Jason Sobel's U.S. Open live blog

8 p.m. ET: You're sick of watching it. I'm sick of writing about it.

It's been snarkily proclaimed that "golf" is a four-letter word, but "rain" is, well, a much dirtier one.

The weather has dominated all storylines for the first three days here at the U.S. Open, as Mother Nature has wreaked havoc on Bethpage Black. Let's not forget, though, that at some point -- whether it's Sunday night or Monday afternoon or, hell, sometime in July -- someone in the 60 players currently still competing is going to win the U.S. Open trophy. And there are some very good stories among them.

Better than the rain, at least.

Here are a half-dozen of my favorites:

• Current leader Ricky Barnes, the 2002 U.S. Amateur champion, has never really lived up to the advanced billing and resides in the 197th position on the PGA Tour money list.

• Mike Weir has seen his game reach the greatest heights and the lowest depths in recent years. A victory here would very much resemble his rain-soaked 2003 Masters win.

• Since winning the 2004 British Open in a playoff over Ernie Els, Todd Hamilton has struggled with his game. He finished T-15 at this year's Masters, but another title could make him the unlikeliest multiple major champion in history.

• Back in 1999, Phil Mickelson carried a beeper in his bag, waiting to hear whether wife Amy was going into labor. Ten years later, Sean O'Hair has graduated to a cell phone, but the story remains the same as his wife Jackie remains at home, about to give birth to their third child.

• Speaking of Phil and Amy, while she waits to undergo further treatment for breast cancer, he is playing in perhaps his last tournament for a while. The New York fans are squarely in Mickelson's corner and a victory march up 18 might not leave a dry eye in the house.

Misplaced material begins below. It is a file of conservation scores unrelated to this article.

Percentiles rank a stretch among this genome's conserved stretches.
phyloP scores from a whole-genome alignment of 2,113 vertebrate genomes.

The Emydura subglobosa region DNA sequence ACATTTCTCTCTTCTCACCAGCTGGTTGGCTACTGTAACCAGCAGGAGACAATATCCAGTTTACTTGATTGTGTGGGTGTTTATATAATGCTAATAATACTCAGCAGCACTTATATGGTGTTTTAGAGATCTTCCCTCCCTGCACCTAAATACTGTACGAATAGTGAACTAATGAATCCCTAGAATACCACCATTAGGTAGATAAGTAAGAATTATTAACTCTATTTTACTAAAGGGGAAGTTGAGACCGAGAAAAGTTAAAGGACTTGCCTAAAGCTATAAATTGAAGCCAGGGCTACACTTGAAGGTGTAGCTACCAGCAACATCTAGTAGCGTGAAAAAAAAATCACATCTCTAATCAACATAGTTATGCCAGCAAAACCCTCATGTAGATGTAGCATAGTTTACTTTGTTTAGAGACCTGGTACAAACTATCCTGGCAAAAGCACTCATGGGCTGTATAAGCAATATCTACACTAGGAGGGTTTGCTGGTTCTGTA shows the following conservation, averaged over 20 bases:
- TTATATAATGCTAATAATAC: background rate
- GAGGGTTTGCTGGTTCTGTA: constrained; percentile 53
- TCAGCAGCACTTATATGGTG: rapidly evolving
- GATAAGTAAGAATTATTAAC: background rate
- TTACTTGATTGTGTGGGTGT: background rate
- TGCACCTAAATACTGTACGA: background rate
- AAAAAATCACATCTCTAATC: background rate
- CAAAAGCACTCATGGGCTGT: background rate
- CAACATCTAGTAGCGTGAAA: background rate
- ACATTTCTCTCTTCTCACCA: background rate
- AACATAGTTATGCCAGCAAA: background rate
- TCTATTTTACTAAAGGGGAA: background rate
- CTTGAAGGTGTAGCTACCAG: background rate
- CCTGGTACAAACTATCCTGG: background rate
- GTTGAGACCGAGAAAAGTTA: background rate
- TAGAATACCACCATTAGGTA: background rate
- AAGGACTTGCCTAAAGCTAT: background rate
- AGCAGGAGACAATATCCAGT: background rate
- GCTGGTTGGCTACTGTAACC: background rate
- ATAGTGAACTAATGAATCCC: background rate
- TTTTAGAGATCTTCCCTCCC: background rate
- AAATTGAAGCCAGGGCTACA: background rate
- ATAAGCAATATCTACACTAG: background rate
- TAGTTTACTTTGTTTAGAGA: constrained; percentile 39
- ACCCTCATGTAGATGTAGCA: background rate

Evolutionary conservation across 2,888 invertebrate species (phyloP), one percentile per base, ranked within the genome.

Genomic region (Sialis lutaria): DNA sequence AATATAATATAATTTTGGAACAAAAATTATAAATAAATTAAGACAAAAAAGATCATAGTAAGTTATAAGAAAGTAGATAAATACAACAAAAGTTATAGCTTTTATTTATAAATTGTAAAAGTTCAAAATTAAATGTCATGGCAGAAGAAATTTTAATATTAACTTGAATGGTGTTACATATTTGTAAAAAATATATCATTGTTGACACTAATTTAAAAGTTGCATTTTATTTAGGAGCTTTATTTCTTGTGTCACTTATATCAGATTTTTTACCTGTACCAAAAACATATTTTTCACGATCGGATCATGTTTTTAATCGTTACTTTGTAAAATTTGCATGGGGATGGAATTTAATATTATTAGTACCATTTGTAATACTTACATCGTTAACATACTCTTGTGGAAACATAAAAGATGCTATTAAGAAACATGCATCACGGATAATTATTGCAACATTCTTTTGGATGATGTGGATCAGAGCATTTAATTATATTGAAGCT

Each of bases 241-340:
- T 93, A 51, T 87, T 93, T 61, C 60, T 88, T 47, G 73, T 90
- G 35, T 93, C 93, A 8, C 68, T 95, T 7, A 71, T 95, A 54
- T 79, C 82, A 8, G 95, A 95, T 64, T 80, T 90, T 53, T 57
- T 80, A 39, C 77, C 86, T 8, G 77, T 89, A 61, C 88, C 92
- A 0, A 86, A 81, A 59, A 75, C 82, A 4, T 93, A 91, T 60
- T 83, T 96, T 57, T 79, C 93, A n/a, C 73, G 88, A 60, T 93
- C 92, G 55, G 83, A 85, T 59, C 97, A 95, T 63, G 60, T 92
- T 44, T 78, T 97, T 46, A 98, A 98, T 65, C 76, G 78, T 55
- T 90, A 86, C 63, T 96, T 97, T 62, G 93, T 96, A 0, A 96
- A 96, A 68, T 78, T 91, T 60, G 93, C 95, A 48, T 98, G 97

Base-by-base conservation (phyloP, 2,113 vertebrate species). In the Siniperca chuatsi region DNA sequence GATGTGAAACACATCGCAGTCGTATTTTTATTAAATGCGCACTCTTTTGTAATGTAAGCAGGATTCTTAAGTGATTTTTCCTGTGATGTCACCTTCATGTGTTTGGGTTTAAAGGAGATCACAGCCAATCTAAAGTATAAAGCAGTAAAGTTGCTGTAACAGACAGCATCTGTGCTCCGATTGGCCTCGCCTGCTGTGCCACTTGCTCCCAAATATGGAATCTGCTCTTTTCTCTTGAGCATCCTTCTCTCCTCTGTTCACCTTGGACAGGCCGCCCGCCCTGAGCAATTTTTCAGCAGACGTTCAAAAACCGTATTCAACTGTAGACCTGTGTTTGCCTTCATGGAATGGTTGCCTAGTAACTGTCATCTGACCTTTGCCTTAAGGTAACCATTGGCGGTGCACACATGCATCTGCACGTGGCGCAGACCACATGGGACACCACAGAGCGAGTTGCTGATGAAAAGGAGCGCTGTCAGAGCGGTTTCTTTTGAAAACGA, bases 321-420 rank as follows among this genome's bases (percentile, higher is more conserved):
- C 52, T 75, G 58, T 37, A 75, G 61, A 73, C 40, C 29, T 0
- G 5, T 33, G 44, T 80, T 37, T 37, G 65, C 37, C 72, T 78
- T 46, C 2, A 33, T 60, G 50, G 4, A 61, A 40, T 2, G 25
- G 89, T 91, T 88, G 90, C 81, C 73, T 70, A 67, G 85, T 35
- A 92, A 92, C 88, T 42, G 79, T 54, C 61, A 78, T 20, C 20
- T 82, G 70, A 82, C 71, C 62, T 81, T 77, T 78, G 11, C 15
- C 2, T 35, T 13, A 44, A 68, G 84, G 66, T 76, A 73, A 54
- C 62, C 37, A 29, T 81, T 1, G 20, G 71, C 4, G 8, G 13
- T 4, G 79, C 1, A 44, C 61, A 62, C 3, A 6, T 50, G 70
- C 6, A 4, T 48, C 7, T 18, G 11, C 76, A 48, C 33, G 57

• And then there's David Duval, the former No. 1-ranked player in the world who couldn't crack an egg on the PGA Tour just a few years ago, but is putting himself in position to make a rally up the leaderboard this weekend.

The weather remains the biggest story here at Bethpage. But at some point, somehow, some player in this field is gonna win this tournament, finally stealing away the headlines.

That will do it for my water-logged Live Blog for today. Thanks, as always, for the e-mails and tweets. I'll be back at 7:30 a.m. for what will likely be a looooonnnnngggggg day of golf Sunday. Until then, keep 'em dry.

7:39 p.m. ET: A few theories on the "late" start time of 7:30 a.m. tomorrow:

From Scott in Parts Unknown:

They can't start at 6 a.m. because they need all of the volunteers, etc., to get to the course. Also, they need to give players a chance to warm up. 7 a.m. might be feasible, but anything earlier is logistically impossible.

Good point on the volunteers. As for warm-up time for the players, I wonder if there's a designated amount of time that the USGA feels it needs to give them to practice before the round.

From Joe in Parts Unknown:

The grounds crew will need those first couple hours of daylight to fix the course. I seriously doubt it'd be ready to go at 6 a.m., especially not all 18 holes.

I have heard that the USGA hasn't allowed the grounds crew to work through the night, fearing some sort of injury. Which makes perfect sense when you're talking about guys using heavy machinery in the middle of the night.

7:30 p.m. ET: As if continuing the third round exactly 12 hours from now, then trying to finish that, possibly re-pair and complete the entire final round wasn't already a daunting enough task, tomorrow's weather forecast calls for -- altogether now! -- RAIN!

According to one report -- and they all seem to give different versions of basically the same thing -- there is a 70 percent chance of a steady rain from 5 a.m. straight through until noon.

After receiving rain during 14 of the last 17 days, the Black Course has basically reached its saturation point. The grounds crew can keep squeegeeing the greens throughout the rounds, but at some point it might become too much to deal with.

Right now, even if there's no playoff, I'd say there's a 75 percent chance the tournament extends to Monday, leaving a 25 percent chance we're crowning a champion 24 hours from now. And even that latter number might be wishful thinking.

7:22 p.m.: Tweet, tweet ...

JasonSobel Round 3 is under way. Finally. I think we're gonna finish all 72 holes by Sunday night. Twitter Jinx? Very possible ...